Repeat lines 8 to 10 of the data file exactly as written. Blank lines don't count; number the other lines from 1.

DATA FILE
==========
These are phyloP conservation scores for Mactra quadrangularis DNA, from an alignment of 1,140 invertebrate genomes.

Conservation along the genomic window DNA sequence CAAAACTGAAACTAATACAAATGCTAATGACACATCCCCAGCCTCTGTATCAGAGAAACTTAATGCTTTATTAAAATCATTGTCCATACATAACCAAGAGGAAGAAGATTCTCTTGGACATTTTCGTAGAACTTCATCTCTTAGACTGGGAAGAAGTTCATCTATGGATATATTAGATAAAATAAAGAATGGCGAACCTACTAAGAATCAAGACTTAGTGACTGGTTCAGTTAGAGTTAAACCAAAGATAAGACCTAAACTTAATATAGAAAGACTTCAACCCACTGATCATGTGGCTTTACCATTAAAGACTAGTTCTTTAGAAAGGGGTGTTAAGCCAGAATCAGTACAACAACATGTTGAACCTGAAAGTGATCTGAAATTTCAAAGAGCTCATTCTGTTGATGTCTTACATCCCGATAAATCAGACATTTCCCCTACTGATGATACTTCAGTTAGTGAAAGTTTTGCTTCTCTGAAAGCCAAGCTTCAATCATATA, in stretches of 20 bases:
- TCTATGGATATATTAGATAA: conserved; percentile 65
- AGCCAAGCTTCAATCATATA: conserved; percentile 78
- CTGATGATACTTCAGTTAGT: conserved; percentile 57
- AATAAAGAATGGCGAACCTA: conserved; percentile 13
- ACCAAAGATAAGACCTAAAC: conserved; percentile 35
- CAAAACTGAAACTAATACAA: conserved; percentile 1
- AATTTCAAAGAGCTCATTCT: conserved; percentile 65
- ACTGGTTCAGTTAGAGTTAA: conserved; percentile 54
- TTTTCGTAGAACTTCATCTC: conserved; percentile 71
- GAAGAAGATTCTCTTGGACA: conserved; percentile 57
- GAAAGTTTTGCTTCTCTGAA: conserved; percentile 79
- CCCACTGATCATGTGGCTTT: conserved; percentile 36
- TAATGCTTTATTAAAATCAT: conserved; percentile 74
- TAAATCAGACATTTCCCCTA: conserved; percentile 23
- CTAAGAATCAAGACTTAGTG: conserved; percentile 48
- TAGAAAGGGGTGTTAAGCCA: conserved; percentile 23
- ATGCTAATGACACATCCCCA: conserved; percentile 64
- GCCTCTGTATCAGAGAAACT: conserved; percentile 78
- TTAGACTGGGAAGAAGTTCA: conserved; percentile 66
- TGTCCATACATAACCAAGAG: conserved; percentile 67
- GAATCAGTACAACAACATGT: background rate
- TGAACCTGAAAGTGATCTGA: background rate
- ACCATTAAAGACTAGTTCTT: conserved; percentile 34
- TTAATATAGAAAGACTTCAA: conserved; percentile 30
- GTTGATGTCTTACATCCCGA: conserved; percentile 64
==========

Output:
- CAAAACTGAAACTAATACAA: conserved; percentile 1
- AATTTCAAAGAGCTCATTCT: conserved; percentile 65
- ACTGGTTCAGTTAGAGTTAA: conserved; percentile 54